Although the glove provides a structure for the components and sensors to be mounted onto, the glove is also a barrier for the fingers’ direct interaction with the environment. In building these prototypes, one goal is to build wearable devices with embedded environmental sensors which this prototype addresses. However, another goal is to facilitate a more aware interaction with the natural environment and the use of the glove would mask this action. This would mean not only collecting qualitative data from using the probe, but also allowing for a qualitative experience, such as allowing the user to also feel how wet the substrate might be, in addition to obtaining a reading.
The Hand-Substrate Interface is currently being reiterated in two different ways. One is revisiting the concept of the glove, but utilizing different materials to allow for a more tangible interaction. The materials include stretchable fabrics such as knits so that the glove can sit closer onto the user’s hand, along with textiles with a more open structure such as mesh and netting so that direct contact can be made with the substrate, while providing a surface for the circuits can be embedded into. The design for the glove iteration takes inspiration from fashion designer Rachel Freire’s work in e-textiles. In working with performers and musicians to build wearable devices that augment their performance, Freire has developed a process to more seamlessly embed the technologies into garments that are worn close to the body, such as gloves. One of these projects, Mi.mu, is a collaboration between technologists, designers and musicians to build a glove that can control a musical interface with gestures. Through several iterations and tests, they have created a functional device that an artist is able to use, without hinderance to their movement.
Another iteration of the Hand-Substrate Interface is to use conductive temporary tattoos as a method to rethink the relationship between how technology resides on the body to interact with environment. By installing the probes directly onto the body by adhering the traces to the skin via temporary tattoos, there will be little to no barrier between the hand and the environment. A wrist band will be constructed to house the electronic components such as the microcontroller and interface to work with the sensor. The wrist band will be connected to the conductive tattoo with contact points located on the inside of the band that will be worn against the skin.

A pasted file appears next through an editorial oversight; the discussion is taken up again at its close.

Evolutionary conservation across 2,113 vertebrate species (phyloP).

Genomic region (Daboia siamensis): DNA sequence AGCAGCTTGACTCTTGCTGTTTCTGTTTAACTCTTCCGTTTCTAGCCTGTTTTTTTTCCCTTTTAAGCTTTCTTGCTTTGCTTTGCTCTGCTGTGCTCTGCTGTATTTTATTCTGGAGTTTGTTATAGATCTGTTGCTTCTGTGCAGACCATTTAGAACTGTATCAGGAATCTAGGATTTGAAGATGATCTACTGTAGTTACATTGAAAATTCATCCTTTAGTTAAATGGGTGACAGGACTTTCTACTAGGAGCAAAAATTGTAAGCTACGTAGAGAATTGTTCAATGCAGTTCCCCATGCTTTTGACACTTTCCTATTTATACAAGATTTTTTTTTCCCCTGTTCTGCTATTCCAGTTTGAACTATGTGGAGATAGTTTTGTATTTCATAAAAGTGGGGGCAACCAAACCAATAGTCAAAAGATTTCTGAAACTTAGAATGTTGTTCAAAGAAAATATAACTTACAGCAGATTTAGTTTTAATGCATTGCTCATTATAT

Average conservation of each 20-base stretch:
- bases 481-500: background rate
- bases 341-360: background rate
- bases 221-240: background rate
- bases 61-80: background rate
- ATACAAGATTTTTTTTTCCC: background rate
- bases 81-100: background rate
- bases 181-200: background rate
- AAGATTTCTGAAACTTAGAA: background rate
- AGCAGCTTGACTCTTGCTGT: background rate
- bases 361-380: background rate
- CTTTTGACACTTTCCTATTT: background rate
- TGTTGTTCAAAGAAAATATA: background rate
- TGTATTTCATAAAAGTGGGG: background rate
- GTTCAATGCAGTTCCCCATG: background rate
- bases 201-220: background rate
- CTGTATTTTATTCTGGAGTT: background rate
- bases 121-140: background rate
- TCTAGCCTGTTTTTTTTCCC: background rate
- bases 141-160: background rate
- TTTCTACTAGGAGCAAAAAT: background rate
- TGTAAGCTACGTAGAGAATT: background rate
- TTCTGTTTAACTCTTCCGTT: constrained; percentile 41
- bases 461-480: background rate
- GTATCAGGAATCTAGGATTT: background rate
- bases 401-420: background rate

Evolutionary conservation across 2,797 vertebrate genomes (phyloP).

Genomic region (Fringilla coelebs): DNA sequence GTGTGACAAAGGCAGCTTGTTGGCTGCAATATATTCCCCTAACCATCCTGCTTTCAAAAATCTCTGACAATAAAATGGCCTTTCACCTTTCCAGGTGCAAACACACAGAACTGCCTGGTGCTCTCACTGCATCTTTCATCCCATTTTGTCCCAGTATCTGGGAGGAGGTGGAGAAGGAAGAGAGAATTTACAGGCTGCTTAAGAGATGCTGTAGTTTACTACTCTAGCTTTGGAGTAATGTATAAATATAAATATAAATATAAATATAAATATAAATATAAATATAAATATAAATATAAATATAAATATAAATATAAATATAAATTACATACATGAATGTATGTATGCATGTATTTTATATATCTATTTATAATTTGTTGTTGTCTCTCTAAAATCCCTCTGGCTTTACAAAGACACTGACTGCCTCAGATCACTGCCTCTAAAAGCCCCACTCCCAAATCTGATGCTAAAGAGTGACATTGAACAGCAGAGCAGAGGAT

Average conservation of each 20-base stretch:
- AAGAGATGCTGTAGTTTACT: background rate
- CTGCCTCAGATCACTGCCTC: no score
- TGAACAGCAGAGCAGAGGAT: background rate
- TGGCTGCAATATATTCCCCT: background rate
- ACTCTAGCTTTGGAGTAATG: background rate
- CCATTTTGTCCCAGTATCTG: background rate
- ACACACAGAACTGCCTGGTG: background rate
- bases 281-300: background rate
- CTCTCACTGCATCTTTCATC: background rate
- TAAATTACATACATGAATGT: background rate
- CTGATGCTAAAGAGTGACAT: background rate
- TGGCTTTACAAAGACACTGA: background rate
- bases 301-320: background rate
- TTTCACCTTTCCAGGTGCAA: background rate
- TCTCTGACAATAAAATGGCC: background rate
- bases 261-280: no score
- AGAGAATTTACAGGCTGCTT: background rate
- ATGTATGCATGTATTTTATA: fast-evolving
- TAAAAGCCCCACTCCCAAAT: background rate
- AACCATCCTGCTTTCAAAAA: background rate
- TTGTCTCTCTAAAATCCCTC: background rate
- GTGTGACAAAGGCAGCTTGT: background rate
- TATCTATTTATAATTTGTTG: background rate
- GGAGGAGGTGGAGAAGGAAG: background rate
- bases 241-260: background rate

The conductive temporary tattoo method was first tested based on the work in DuoSkin by Cindy Kao, et al. In their paper, the group documents a process of creating temporary tattoos using gold leaf adhered to temporary tattoo paper and then applied onto the surface of the skin. This method would create skin-friendly circuits that are worn on the body that can also provide a basis for surface mounted LEDs.
The materials for this process utilizes gold leaf, gold leaf adhesive, and blank temporary tattoo paper which consists of one sheet of silicon material on a paper backing that acts as a base and an adhesive sheet. To test out this process, I made a rectangular piece (approximately 4″ x 11″) of the temporary tattoo with gold leaf to test how it will apply to the skin, rather than using a stencil. I first coated a section of the glossy side of the paper-backed sheet with gold leaf adhesive and allowed it to cure for 30 minutes. Afterwards, I applied a layer of gold leaf onto the surface and trimmed the paper down. The adhesive sheet was then applied so that the whole gold leaf area was covered with a clear plastic sheet.
To use as a tattoo, I cut out smaller rectangles of the tattoo out using scissors. However, when peeling off the clear plastic sheet to expose the adhesive layer, some of the gold leaf layer was pulled off the silicon layer. In the DuoSkin layer, the authors did discuss applying multiple layers, perhaps to guard against this happening. This could also be a result uneven application of the gold leaf adhesive as well.